The economic advisor at the French Embassy in Kuwait, Bruno Zanglini, affirmed, “Kuwait is an important export market for France, as Kuwait imports primarily aircraft, machinery, medicines, industrial equipment and also a lot of consumer goods. Our exports extend to a wide range of high-end fashion, handbags, travel bags and jewelry to Cosmetics, perfumes, and of course, gourmet foods.”
In a statement to reporters on the sidelines of the opening of a branch of a French restaurant in Kuwait in the presence of the French ambassador to the country, Claire Le Fleischer, Zanglini explained that “Kuwaitis are among the most educated and discerning consumers. They enjoy the finer things in life, and it is natural that they buy more French luxury goods every year. than 200 million US dollars.
On French cooking, he explained that the embassy celebrated the French Gastronomy Week as part of the Good France 2021 initiative in Kuwait last month, through (virtual and live) workshops with local French and Kuwaiti chefs, pointing out that they were all happy to share their experiences in cooking and the heritage of French cooking with Kuwaiti people.
He added that Kuwaitis and French people share a passion for food, moreover, Kuwaitis love to travel and know about French gastronomy through their stay in France, be it in Paris or the Riviera, so they are very keen to enjoy the same gastronomic experience here in Kuwait .
He stated that the French embassy is trying to unify creativity around French culinary traditions once a year through the Good France initiative, with a French menu in a number of Kuwaiti restaurants and French kitchen workshops from top chefs on social networks, pointing out that the next edition is scheduled to be held in the spring. next.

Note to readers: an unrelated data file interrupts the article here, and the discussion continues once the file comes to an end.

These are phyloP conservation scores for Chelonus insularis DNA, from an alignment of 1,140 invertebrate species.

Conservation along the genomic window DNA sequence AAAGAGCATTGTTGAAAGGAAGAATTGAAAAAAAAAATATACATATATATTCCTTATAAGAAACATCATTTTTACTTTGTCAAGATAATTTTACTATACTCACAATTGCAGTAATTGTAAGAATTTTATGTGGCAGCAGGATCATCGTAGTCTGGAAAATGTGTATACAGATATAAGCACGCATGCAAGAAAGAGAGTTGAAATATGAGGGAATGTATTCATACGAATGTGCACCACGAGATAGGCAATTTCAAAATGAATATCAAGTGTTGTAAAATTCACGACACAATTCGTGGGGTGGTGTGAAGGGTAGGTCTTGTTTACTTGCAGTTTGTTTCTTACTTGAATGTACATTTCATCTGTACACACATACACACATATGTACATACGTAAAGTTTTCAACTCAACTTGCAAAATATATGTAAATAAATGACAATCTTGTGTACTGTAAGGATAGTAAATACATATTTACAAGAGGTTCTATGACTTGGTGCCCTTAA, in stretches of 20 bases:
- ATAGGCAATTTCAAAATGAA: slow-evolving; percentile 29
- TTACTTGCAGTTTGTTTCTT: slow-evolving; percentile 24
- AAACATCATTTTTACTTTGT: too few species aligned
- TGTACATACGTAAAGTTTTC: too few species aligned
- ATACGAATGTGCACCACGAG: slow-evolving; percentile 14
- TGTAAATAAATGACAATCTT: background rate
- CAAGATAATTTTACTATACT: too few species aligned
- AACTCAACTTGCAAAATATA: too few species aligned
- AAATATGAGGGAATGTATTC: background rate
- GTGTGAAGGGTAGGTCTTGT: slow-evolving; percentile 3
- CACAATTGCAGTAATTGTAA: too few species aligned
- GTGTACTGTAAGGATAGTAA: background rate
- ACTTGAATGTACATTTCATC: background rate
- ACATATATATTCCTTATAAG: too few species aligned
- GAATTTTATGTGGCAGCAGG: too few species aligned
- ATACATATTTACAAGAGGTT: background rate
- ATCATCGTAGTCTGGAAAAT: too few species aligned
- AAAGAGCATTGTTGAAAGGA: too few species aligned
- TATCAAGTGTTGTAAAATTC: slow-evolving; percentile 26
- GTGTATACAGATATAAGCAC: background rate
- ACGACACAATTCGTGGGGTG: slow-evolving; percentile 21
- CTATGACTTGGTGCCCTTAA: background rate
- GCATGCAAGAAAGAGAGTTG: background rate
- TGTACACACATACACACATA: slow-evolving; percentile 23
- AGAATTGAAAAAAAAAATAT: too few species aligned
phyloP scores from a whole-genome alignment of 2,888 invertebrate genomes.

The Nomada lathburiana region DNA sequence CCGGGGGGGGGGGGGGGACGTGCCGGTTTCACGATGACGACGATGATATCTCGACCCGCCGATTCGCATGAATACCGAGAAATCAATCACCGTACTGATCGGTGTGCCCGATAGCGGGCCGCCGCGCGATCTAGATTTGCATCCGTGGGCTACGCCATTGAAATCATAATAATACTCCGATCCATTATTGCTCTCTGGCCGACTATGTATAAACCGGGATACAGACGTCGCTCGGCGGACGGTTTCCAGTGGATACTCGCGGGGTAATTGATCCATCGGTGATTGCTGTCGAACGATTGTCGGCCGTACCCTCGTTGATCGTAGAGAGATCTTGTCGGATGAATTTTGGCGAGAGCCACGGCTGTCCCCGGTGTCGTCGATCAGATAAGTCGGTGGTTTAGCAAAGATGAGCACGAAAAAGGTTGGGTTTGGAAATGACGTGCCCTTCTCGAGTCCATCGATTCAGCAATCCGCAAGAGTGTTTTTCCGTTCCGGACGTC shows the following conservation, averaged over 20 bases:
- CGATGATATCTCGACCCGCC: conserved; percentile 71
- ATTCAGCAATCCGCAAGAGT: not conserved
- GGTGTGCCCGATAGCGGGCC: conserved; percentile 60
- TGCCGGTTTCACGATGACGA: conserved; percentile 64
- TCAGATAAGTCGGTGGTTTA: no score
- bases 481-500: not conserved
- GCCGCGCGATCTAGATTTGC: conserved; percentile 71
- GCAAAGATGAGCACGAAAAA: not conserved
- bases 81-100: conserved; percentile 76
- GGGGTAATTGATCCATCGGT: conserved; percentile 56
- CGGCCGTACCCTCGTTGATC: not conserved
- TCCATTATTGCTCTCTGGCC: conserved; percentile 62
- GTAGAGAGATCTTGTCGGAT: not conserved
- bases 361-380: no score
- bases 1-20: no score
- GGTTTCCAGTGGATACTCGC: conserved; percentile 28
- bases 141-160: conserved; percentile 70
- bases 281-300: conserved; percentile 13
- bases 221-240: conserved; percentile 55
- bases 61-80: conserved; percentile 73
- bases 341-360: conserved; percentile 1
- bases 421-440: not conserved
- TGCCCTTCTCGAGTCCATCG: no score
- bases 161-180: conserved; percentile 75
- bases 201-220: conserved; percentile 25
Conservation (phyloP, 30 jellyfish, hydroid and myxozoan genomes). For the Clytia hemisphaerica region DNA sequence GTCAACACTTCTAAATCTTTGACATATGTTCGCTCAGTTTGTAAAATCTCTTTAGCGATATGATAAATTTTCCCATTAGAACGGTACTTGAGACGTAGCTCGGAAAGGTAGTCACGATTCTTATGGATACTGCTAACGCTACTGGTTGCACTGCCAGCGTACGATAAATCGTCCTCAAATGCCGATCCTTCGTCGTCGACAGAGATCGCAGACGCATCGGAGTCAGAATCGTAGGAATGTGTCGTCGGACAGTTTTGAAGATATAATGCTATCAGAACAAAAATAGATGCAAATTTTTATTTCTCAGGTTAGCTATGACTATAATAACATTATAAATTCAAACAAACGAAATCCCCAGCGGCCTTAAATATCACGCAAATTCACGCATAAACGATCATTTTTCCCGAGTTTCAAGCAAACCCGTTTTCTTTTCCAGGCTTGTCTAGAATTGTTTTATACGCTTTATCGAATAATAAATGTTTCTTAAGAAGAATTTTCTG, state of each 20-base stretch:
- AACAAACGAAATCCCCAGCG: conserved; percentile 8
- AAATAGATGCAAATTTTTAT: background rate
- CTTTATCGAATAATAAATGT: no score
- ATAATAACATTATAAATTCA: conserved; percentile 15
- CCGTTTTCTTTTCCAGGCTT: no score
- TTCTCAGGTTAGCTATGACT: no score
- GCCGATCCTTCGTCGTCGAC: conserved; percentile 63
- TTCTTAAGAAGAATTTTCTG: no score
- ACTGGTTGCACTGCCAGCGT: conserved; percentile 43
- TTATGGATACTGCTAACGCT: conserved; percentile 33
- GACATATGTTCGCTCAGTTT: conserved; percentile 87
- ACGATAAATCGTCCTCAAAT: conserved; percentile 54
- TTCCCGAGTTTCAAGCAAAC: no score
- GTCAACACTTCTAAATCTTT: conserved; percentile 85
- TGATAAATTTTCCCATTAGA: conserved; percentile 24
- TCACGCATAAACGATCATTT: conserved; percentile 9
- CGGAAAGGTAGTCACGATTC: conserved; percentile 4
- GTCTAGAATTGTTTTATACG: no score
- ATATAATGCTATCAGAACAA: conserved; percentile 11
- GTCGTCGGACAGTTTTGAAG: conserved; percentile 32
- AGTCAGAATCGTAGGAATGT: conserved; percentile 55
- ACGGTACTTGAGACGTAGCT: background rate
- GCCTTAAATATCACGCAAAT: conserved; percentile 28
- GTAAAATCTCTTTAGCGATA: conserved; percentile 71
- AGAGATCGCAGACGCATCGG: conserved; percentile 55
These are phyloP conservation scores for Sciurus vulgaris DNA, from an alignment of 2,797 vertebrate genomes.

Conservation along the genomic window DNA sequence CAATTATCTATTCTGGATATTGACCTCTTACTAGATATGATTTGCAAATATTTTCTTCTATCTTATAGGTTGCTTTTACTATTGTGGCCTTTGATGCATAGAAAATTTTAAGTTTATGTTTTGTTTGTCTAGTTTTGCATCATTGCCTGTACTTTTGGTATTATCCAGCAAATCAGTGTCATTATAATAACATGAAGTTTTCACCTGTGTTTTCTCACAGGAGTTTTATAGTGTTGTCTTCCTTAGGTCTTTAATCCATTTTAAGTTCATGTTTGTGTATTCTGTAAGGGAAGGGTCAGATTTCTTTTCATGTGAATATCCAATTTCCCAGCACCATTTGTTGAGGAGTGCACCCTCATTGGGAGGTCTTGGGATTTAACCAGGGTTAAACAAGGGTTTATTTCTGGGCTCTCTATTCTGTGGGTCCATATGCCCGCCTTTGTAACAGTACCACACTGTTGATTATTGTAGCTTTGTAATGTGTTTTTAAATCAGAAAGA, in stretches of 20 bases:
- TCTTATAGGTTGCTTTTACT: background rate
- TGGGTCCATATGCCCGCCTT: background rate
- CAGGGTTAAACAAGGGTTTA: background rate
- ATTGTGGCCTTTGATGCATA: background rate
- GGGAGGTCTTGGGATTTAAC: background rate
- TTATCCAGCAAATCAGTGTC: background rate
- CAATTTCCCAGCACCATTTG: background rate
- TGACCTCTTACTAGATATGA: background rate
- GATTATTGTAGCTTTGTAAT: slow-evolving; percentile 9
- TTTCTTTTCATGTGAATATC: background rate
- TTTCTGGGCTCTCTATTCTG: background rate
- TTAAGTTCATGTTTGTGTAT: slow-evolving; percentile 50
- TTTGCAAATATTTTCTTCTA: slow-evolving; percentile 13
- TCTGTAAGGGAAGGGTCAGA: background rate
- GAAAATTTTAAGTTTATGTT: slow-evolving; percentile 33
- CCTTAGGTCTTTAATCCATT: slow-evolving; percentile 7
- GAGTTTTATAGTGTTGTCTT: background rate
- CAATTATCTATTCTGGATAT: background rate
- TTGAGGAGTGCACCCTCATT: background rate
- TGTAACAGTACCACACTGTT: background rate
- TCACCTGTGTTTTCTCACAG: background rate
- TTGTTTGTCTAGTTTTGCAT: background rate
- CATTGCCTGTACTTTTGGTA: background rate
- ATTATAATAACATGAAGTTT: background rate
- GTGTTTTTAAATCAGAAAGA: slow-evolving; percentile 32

He pointed out that Ambassador Lovelicher would like to present the experience of French food to an audience that does not go to restaurants like children in hospitals, as she intends to set up a cooking or pastry workshop inside a children’s hospital in Kuwait.
French cuisine sets international standards for fine dining
Zanglini pointed out that French cuisine has a long history, and that the majority of the so-called international cuisine is actually derived from classic French cuisine, stressing that the concept of the restaurant is a French innovation and the word restaurant is the same in almost all languages.
He stated that France contributed to the development of restaurants all over Europe through the world-famous Michelin guide, as the first edition of the “Little Red Guide” was born in Paris in 1900, fittingly on the occasion of the Paris World Fair that same year. He pointed out that in appreciation of France’s contribution to the advancement of food culture, UNESCO included “the gastronomic meal of the French people” in the “Representative List of the Intangible Cultural Heritage of Humanity”, indicating that French cuisine is still alive and in good health, and still sets international standards for fine cuisine. .